“_______ is the new black.”
This phrase really bugs the crap out of me because it either means something is trendy and fashionable, or it’s a civil rights cause-du jour. It’s a phrase that has jumped the shark so frequently, it should be wearing a stars and stripes jumpsuit and performing three times daily over the world’s biggest shark tub in Vegas for a crowd comprised of bachelor party-ers, Teamster officials and people who got free tickets after being pitched a time share at Tahiti Village. Every time something is now trendy, or if somebody is asking for special treatment under the laws, this is the quip/argument you hear.
Besides, I think if gay was the new black a year or two ago, then fat is now the new black, at least among a subset of obviously-not-caring-enough 40+ bicyclists. This works in at least a couple respects. I notice a lot of us in the 40+ set aren’t exactly ripped, and even a lot of the skinny guys are kind of on the pasty/flabby side. Apparently most of us get to choose – mushy and reasonably fast on a bike, or hit the gym and be muscle-y and ride a bike for crap. Ahh, the compromises thrust on us by aging, mortgages and kids, right? But don't worry, it's both trendy and a civil rights cause. Since everybody’s doing it, or so many of us, I have to conclude it’s trendy, ergo fat is the new black. You even have really fat people – folks who pass for fat not only among cyclists but among ‘civilians’ lobbying for extra airline seats for their extra wide asses, low insurance premiums, and “person with a disability” status under the Americans with Disabilities Act. We insist we were pretty much born like this, that it’s an unchangeable characteristic of who we are. Thus it’s a civil rights cause too. Next thing you know, a 5'1" climber who has bulked up to 131 pounds - 20 pounds over his optimal race weight - will be getting a blue handicap sticker to put on his bike so the refs can give him a preferential starting position at Poolesville.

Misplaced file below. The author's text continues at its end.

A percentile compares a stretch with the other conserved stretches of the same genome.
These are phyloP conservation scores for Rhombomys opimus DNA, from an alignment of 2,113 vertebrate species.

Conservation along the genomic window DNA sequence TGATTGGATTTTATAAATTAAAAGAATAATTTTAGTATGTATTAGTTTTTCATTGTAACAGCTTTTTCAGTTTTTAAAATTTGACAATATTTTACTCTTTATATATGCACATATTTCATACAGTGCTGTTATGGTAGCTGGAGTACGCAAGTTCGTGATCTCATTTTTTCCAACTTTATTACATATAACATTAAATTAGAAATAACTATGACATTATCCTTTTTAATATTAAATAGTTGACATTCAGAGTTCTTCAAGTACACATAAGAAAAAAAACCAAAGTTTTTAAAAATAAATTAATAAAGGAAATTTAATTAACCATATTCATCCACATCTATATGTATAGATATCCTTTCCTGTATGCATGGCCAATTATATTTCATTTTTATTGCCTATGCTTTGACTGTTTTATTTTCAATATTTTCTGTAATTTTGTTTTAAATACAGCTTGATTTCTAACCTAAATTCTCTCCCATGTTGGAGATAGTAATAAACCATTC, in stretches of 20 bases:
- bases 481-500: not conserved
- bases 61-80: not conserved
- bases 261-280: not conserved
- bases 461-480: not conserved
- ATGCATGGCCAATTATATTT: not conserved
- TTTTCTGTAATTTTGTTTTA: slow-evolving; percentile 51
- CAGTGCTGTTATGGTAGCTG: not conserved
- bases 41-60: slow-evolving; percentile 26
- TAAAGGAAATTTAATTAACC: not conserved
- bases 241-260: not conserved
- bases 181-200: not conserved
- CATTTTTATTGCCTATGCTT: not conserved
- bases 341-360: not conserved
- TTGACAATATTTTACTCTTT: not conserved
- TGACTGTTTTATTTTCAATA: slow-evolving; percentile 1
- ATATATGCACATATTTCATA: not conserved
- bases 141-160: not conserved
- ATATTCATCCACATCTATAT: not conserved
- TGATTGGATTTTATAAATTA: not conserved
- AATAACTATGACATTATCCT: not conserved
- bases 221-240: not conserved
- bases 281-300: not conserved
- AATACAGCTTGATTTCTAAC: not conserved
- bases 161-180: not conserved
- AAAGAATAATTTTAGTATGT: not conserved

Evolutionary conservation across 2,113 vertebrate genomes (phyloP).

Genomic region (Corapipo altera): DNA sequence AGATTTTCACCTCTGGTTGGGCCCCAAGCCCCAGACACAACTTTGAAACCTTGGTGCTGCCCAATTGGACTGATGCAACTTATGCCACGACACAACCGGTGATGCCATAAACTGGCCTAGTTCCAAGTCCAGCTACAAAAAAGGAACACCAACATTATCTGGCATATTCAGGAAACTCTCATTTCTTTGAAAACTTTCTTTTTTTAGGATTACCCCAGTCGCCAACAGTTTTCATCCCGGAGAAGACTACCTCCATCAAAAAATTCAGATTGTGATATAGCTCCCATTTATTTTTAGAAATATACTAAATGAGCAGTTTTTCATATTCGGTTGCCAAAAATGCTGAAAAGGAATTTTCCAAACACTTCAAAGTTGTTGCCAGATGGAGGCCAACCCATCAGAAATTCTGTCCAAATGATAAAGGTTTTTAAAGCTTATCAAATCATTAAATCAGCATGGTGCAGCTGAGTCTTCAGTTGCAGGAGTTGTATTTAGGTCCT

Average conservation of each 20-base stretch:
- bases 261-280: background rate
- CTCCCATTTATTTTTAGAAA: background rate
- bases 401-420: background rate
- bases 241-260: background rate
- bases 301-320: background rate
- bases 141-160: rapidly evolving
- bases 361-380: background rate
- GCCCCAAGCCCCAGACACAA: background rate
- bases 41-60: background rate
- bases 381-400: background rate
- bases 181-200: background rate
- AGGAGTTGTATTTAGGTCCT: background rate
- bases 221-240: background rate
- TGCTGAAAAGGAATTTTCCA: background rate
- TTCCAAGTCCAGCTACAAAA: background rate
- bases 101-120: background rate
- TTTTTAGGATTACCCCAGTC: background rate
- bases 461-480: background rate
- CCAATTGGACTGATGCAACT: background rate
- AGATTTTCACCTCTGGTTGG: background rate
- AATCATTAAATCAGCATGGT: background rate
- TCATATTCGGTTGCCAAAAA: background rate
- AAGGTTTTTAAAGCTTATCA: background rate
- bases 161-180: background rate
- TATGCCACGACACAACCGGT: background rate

So in both ways, Fat is the New Black. Except that nobody is out there looking for that perfect little fat cyclist to flaunt at cocktail parties, and I haven’t idea what to chant when we have our million big person march. Perhaps, No Justice, No Peas? I'm down with that.